Warner Bros. Superman Animated Movies
I was five-years-old when Batman: The Animated Series debuted in the autumn following Tim Burton’s more foreboding (and parentally forbidden) Batman Returns. Cleaned up for Saturday morning standards, Batman: The Animated Series still left a stirring impression on children and adults alike with its Art Deco grandeur and Fleischer Studios influence. I may have been too young to catch its allusions to The Maltese Falcon or William Blake poems, but instinctively, there seemed to be something more somber and brooding about its timeless imagery of police patrolling zeppelins and black and white television sets that stood apart from the show’s shiny contemporaries. Even then, I knew the series romanticized much from a bygone age.
What began as an aesthetic evocative of Tim Burton and Anton Furst’s gothic hellscape from Batman (1989) morphed into its own operatic melodrama that was accentuated by the black paper used for the animation, as well as Shirley Walker’s music, which stands proudly next to Danny Elfman and Hans Zimmer’s caped contributions. For the character’s appeal in pop culture, The Animated Series offered an ironically mature counterbalance to where Warner Bros. was going with their Batman films in the mid-1990s, premiering even briefly on the Fox Network’s Sunday night primetime line-up and producing a feature length film called Batman: Mask of the Phantasm (1993) while the live-action franchise conversely was going to Joel Schumacher land.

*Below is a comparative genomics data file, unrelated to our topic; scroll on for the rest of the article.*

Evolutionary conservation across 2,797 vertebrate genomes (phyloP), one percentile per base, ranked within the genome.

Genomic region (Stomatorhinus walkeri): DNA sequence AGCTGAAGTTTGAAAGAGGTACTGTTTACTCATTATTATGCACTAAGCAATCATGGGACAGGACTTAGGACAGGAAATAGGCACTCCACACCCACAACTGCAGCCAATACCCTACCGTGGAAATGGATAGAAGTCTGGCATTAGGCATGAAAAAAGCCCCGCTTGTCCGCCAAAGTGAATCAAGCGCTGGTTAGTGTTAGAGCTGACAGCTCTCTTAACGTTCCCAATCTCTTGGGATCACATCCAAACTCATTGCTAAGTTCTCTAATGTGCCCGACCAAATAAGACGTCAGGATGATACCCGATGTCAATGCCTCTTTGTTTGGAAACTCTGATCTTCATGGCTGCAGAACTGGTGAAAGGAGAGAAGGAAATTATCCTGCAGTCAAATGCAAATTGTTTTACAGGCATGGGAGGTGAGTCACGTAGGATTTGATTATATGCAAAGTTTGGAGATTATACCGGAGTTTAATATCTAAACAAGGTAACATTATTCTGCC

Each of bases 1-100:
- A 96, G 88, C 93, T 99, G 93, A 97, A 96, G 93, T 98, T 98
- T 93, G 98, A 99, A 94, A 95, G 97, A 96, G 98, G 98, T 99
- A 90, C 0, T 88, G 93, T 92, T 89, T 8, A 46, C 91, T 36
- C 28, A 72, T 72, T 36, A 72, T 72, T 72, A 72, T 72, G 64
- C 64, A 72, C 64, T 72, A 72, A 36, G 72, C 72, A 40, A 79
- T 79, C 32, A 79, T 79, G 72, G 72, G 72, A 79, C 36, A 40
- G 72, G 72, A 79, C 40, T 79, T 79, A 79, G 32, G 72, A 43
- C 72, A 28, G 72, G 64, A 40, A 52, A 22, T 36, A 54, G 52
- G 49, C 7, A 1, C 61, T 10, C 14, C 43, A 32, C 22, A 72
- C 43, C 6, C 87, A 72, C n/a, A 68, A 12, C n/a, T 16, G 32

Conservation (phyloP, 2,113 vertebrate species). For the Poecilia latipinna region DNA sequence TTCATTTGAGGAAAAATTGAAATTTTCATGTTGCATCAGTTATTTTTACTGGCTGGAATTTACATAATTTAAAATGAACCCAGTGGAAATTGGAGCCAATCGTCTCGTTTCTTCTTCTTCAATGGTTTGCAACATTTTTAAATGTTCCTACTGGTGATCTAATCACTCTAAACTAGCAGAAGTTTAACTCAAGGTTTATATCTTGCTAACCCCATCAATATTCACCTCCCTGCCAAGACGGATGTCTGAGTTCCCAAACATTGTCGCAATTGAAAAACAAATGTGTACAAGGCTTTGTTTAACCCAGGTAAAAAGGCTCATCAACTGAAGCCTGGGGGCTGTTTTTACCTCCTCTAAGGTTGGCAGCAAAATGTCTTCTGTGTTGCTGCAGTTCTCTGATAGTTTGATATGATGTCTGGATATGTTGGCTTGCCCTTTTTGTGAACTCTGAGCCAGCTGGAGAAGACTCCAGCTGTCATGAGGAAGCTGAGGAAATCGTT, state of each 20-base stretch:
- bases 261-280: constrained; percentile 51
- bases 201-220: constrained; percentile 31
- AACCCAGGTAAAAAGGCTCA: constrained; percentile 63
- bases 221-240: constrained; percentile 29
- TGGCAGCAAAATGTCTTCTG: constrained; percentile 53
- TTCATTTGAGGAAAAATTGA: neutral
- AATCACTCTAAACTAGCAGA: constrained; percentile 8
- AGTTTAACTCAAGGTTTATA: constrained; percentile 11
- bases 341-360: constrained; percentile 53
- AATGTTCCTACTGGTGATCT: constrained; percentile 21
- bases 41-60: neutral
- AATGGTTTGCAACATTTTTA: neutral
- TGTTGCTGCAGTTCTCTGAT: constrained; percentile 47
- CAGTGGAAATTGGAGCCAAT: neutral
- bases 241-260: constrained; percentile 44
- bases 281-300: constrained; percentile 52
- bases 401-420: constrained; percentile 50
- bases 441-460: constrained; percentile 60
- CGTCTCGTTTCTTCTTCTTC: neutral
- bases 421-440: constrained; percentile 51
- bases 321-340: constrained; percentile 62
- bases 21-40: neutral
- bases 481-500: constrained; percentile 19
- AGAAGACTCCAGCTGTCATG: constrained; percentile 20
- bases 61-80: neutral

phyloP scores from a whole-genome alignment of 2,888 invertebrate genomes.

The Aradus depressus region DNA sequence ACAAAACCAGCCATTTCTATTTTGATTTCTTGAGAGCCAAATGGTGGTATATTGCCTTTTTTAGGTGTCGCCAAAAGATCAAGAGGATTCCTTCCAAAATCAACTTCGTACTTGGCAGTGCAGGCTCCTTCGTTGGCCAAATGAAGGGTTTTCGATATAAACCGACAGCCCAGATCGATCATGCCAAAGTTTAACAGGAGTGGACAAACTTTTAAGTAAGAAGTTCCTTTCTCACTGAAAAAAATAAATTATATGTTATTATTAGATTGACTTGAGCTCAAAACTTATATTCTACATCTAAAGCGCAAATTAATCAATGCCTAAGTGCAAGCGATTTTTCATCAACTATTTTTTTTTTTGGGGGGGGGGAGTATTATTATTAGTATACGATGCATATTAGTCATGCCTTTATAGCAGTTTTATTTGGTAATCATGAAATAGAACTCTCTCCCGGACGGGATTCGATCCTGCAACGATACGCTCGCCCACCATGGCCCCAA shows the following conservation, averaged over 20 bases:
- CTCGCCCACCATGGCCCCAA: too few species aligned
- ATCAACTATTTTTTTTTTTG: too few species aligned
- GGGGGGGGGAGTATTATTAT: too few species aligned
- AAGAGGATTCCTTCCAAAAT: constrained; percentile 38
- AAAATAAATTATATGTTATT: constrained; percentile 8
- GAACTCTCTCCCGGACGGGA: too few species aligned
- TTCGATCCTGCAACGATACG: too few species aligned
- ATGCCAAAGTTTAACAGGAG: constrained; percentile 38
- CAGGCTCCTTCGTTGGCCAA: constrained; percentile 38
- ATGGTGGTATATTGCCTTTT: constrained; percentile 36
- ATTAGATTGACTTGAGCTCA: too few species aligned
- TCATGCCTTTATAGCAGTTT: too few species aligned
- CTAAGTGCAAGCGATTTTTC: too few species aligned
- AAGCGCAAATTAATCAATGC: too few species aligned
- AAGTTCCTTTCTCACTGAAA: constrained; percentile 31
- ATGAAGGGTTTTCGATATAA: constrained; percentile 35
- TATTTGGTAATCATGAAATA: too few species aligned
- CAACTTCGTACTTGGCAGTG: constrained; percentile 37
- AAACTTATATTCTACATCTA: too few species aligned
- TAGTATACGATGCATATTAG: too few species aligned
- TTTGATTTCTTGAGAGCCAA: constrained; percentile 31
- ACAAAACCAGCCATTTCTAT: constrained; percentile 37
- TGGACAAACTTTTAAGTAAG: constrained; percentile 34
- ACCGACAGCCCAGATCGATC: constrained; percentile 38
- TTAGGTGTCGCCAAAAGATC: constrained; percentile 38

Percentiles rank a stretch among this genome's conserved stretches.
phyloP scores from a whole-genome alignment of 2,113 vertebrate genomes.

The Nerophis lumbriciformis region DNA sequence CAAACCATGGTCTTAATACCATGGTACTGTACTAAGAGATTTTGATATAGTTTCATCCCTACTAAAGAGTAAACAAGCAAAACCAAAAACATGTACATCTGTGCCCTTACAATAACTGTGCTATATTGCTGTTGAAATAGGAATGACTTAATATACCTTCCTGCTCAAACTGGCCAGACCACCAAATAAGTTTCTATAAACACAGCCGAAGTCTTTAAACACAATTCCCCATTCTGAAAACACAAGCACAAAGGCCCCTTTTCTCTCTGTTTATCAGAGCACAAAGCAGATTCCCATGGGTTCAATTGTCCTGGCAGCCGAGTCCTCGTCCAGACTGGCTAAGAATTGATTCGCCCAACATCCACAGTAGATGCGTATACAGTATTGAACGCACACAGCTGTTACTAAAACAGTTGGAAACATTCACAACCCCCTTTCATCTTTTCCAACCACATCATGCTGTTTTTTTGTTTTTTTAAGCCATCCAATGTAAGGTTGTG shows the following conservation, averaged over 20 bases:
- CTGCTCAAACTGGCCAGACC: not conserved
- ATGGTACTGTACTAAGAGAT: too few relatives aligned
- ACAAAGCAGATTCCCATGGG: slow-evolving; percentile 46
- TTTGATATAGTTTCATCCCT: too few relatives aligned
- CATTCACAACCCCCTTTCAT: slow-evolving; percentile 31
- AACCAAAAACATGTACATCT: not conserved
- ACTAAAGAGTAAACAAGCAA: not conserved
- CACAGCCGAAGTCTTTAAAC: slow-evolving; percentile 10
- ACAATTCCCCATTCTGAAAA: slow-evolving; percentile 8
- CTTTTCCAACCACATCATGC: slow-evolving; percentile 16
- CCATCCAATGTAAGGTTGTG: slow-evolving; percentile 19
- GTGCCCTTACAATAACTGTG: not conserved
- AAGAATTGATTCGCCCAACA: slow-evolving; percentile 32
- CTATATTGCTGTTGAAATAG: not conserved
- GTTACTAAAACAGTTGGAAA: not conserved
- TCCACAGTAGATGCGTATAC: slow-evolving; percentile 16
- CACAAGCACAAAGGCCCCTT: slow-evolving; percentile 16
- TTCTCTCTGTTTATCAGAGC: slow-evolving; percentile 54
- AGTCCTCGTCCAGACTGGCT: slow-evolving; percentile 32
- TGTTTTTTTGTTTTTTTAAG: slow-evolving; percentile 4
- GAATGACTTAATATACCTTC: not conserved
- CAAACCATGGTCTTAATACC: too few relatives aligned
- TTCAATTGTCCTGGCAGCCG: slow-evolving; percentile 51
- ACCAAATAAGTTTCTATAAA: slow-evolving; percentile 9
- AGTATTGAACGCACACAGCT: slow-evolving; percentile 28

The Batman Superman Movie is not quite of that caliber and notoriety the Caped Crusader’s animated form enjoyed only a few years prior, but it was crucial to its legacy as it came about during the DC Animated Universe’s true birth—after Batman: The Animated Series had been discontinued.
When The New Batman Adventures debuted on the nascent Kids’ WB in 1997, the original series’ five-year contract with Fox Kids had run out. However, the series had stopped producing new episodes after only three since Warner Bros. Animation had moved on to the more efficiently top-down synergetic Superman: The Animated Series at the WB network. As a result, Batman had not had new episodes in two years (a lifetime in children’s entertainment), and Superman was the biggest icon on the proverbial WB cartoon lot. Normally, such rebranding details about a product considered to be a toy commercial are incidental, but Warner Bros. Animation went to great lengths to continue Batman: The Animated Series in a new form, and the way they intended to make it relevant again was by cross-promoting it with Superman’s red cape.
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